After spending years in an oppressive environment, of late I’ve rather come out of my shell. I’m sure that’s not entirely the fault of the multiple Rocky Horror experiences I’ve had this year (more about that in another post in due course), but somewhere along the lines the two are mixed. As a teenager viewing The Rocky Horror Picture Show for the first time I felt a nerve being touched – a glimpse of the slightly ambiguous, non-judgemental environment which came closest to my own sense of self. Not tied to ideas of gender, sexuality and orientation. A world in which its okay to be yourself.

A few years ago I met Patricia Quinn for the first time: an actress who I’d had a crush on as an adolescent, but importantly, someone from my home town who had done much to break down barriers in the perception of sexuality thanks to her iconic portrayal of Magenta in the Rocky Horror stage show and film. We’ve kept in touch, but I don’t think I’ve told Pat exactly how grateful I am for that film, and her part in it. Being a nerdy sort of kid who loved creaky British horror films during the 1990s – a time when such things didn’t seem cool, at least not here in Northern Ireland – I needed to find an escape, or at least something I could connect with.

I’ve talked before about the difficulties in perception with regards sexual orientation. It shouldn’t matter, but I think for me that need to label myself, that need to be understood, stems from my religious upbringing. We were an ostensibly Christian household. With that come certain expectations and pressures. And I know that those teachings, learnings, and enforced morality is part of the reason I entered my 30s a bit of a mess.

Over the last year I’ve slowly started drifting towards things that I’d put to one side as I once again reclaim myself and find a new sort of comfort in things I used to do.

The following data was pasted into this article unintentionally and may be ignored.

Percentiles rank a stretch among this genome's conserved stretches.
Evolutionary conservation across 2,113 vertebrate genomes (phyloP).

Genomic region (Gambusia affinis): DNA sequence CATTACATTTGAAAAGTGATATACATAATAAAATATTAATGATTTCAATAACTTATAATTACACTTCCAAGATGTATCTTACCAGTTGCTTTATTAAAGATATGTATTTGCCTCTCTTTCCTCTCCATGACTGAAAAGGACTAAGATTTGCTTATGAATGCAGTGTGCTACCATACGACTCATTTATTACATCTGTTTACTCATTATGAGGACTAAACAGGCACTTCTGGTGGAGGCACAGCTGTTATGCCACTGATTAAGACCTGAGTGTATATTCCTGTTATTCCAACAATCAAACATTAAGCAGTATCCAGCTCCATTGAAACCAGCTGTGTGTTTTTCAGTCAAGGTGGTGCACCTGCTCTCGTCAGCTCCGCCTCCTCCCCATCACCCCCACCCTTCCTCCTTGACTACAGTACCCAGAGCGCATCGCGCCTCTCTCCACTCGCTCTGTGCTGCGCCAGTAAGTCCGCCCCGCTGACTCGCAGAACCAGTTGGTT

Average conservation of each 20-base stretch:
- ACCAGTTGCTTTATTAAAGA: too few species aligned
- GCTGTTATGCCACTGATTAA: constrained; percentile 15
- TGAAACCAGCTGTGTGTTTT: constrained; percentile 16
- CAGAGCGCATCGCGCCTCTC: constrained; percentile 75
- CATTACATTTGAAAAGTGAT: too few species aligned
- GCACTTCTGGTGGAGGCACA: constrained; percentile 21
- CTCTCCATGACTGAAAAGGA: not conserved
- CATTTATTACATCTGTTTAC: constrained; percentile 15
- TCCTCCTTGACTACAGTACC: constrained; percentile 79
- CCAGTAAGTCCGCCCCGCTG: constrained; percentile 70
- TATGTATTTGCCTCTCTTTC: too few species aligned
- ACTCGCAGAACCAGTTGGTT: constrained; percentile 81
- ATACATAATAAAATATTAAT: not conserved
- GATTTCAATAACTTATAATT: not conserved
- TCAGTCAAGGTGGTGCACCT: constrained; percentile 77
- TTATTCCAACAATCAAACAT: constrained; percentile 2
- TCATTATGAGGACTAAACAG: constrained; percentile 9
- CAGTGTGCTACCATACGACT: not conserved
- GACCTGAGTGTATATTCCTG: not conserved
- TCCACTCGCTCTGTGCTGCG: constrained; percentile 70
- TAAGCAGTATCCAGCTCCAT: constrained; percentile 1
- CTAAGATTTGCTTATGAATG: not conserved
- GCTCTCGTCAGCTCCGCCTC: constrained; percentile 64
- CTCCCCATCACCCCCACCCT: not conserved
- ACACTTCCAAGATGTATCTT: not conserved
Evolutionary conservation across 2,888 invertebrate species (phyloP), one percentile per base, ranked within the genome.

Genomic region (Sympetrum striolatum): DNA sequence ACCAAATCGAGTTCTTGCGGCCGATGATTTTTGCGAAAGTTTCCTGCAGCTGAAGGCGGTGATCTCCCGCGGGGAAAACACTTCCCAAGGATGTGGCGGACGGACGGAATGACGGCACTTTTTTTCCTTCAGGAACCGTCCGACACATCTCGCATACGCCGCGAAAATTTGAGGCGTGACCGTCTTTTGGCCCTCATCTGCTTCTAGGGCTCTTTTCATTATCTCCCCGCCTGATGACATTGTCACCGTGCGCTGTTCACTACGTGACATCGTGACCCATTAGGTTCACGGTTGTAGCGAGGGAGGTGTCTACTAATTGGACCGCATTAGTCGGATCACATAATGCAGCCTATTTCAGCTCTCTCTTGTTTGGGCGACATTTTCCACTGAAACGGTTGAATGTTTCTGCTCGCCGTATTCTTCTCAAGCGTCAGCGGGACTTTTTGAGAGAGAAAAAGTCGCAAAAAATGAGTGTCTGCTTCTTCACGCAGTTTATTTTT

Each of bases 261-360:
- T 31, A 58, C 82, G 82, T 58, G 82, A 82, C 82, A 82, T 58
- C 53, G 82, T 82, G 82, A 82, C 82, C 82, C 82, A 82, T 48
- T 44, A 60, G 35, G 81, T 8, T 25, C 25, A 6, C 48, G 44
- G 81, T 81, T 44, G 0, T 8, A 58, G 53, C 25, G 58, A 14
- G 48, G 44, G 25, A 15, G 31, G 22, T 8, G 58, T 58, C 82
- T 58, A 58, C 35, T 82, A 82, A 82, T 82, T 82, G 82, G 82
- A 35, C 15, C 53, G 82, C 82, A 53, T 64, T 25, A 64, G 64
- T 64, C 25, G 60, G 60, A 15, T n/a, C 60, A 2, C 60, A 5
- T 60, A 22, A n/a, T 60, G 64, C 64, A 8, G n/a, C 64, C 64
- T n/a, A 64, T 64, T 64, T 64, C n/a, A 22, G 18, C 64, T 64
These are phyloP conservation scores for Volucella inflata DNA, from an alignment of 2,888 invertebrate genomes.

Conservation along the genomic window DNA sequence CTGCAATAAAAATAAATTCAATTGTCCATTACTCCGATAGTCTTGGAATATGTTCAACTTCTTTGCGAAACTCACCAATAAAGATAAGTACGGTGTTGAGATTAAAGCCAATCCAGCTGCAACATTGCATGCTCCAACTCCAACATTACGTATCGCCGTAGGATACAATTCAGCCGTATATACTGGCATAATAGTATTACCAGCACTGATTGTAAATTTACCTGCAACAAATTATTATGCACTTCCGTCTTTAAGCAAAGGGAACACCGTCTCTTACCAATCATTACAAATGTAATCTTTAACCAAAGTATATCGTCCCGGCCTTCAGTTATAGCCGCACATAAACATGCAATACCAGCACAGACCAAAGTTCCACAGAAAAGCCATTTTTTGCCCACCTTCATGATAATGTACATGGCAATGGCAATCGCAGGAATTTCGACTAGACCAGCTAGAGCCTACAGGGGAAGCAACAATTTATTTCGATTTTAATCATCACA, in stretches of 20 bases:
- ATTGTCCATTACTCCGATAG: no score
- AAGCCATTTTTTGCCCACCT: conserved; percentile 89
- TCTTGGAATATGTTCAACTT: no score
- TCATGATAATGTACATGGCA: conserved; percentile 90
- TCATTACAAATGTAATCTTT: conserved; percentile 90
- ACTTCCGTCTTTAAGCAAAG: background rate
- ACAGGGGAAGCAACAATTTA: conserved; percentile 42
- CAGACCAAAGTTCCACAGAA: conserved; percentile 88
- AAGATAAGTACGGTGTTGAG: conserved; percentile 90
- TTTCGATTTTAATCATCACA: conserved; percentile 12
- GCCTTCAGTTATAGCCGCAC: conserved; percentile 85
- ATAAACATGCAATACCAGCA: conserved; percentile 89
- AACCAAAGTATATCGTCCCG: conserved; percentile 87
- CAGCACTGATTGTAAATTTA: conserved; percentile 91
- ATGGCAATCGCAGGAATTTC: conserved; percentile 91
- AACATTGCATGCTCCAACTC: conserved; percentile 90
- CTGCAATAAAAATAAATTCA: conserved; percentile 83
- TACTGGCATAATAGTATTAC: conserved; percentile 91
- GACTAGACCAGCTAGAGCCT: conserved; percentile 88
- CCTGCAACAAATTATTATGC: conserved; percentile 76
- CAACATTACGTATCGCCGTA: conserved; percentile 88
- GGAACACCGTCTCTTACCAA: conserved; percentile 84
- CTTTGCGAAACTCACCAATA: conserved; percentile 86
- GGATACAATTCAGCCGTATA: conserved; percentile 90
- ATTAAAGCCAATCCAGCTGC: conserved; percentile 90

You know how it is. We all change constantly as we go through life. We enter relationships and either because of comfort, or because our partners aren’t into the same things, we make compromises and things go to the wayside. In my mid-20s, happy in a relationship I parted the ways with my piercings and just about completely stopped wearing what little make-up I did dabble in. It wasn’t a big deal, and I don’t recall any specific moment at which those things were halted. I was utterly complicit in the ‘normalising’ of my self, and it is something I long ago accepted. But I am aware that I wasn’t utterly happy – I did feel in some way that there were aspects to my means of self-expression that I had denied myself.

I don’t make any secret of my little foibles, but they’re seldom seen these days. Traditional workplaces had a huge part to play in me toning down – somehow you felt it would be inappropriate to colour your nails and serve books to the masses – which is ridiculous of course, because a woman doing the same thing wouldn’t so much as encourage a batted eyelid. Frankly if I chose to wear a dress to work every day it wouldn’t alter my ability to do the job at hand, and I’m annoyed at myself for allowing myself to fall into such binary thinking in this modern era.